The future of business in Winnipeg
The pizza business never fails to surprise, Cline says, and she puts the demand for gluten-free options right up with the love for novel pizzas on social media.
“I didn’t realize how many gluten-intolerant and gluten-sensitive people missed having pizza as part of their regular diet,” she says. “It’s a market that is growing every year.”
As for the future, Cline plans to look into relaunching a big favourite at her former restaurant.
“We still have dozens of people coming in every week looking for our frozen pizzas, so my partners and I have decided to put the effort and investment into launching a new frozen gourmet pizza line,” she says.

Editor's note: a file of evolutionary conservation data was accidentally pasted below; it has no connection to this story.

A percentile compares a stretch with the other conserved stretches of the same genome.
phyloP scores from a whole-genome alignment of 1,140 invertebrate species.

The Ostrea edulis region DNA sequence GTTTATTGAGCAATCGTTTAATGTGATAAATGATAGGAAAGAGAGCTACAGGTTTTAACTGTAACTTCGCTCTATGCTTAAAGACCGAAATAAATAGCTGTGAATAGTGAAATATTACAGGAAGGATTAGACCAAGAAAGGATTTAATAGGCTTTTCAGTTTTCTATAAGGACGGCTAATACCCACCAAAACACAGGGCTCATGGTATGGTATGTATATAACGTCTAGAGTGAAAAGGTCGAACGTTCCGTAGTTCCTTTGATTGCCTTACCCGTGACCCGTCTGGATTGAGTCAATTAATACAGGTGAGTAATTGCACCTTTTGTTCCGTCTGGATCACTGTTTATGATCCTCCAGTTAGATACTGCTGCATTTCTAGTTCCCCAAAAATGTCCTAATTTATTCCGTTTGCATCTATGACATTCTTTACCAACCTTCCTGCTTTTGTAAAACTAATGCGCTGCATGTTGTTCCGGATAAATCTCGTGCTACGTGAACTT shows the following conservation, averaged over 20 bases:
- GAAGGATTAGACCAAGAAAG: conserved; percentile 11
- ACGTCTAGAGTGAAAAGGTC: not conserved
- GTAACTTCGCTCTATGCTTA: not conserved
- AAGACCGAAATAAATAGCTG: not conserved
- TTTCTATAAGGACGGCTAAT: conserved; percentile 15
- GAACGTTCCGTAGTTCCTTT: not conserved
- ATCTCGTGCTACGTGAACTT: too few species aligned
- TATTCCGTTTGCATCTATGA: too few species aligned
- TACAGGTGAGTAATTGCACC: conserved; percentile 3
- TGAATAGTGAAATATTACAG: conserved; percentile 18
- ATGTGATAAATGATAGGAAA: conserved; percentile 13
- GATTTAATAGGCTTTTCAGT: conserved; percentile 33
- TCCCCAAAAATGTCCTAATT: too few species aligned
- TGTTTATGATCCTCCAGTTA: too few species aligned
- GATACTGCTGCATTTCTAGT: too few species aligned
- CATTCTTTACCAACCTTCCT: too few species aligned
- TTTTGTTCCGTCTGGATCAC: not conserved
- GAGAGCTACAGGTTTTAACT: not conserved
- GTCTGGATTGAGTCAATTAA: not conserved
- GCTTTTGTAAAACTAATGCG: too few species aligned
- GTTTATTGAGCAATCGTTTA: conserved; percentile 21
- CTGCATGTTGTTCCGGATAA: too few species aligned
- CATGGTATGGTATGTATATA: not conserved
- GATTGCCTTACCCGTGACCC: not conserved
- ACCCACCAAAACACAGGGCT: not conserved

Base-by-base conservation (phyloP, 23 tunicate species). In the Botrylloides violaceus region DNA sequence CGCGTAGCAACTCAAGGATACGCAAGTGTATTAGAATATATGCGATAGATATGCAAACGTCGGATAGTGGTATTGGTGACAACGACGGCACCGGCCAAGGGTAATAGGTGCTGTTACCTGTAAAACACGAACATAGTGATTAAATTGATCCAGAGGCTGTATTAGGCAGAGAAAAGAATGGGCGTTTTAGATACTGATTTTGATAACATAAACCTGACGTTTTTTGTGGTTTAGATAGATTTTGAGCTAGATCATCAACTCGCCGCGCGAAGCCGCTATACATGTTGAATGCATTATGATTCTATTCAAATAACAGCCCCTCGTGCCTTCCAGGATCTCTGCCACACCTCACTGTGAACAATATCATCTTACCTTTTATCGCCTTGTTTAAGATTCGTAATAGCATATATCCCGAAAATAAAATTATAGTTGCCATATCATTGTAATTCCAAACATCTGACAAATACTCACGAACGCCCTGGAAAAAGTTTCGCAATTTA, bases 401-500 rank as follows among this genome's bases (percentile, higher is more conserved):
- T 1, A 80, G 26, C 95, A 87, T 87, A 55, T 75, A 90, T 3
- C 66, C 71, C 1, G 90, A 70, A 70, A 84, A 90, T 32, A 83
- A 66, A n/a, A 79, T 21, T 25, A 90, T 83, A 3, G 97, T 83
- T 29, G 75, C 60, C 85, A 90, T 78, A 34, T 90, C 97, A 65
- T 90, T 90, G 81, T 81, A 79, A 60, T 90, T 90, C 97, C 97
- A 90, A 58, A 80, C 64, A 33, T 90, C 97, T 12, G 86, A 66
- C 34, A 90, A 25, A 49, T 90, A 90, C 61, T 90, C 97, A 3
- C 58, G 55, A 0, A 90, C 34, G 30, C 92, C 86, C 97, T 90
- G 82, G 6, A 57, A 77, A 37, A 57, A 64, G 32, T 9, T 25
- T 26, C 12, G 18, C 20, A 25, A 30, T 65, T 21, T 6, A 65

At the end of the day, a busy shift of making pizzas continues to drive Cline.
“I like to think of all the happy families we took care of, and of my team who handled the rush (or rushes) well, increasing their skills while having fun at the same time,” Cline says. “We’ve got a great team working together. You can’t help but care about one another, so it feels like family.”
Diana’s Cucina & Lounge is located at R-730 St. Anne’s Rd., in the Southglen Shopping Centre, and offers take-out, delivery and dining in the licensed, family-friendly lounge. For more information, visit dianascucinaonline.ca.